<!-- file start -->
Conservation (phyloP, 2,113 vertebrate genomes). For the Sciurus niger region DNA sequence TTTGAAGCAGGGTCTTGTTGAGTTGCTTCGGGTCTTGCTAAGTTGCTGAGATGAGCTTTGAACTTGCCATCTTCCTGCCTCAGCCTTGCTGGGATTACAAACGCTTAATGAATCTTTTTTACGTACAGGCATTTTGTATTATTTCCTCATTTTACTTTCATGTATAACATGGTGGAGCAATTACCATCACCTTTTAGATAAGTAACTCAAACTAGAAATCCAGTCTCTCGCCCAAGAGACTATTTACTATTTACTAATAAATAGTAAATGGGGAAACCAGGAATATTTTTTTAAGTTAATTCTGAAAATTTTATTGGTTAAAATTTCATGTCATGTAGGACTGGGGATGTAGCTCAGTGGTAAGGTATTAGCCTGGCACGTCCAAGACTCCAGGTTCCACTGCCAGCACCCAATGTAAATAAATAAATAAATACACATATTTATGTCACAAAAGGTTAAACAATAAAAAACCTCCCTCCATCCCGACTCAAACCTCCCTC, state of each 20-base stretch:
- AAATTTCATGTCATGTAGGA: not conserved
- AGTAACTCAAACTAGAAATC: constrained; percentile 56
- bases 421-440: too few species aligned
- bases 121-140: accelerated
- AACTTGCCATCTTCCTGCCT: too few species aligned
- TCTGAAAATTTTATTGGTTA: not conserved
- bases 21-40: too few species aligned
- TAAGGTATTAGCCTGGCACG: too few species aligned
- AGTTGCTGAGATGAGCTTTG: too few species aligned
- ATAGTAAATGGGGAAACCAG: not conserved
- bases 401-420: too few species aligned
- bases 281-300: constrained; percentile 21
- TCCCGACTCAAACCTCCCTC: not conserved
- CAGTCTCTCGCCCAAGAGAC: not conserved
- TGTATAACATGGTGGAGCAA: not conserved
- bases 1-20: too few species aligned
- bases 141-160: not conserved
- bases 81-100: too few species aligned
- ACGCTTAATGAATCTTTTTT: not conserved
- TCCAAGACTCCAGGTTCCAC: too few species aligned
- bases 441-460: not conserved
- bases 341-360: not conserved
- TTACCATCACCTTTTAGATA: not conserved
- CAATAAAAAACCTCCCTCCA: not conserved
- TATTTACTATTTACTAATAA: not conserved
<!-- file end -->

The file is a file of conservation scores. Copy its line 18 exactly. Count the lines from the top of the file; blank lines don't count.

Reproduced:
- bases 141-160: not conserved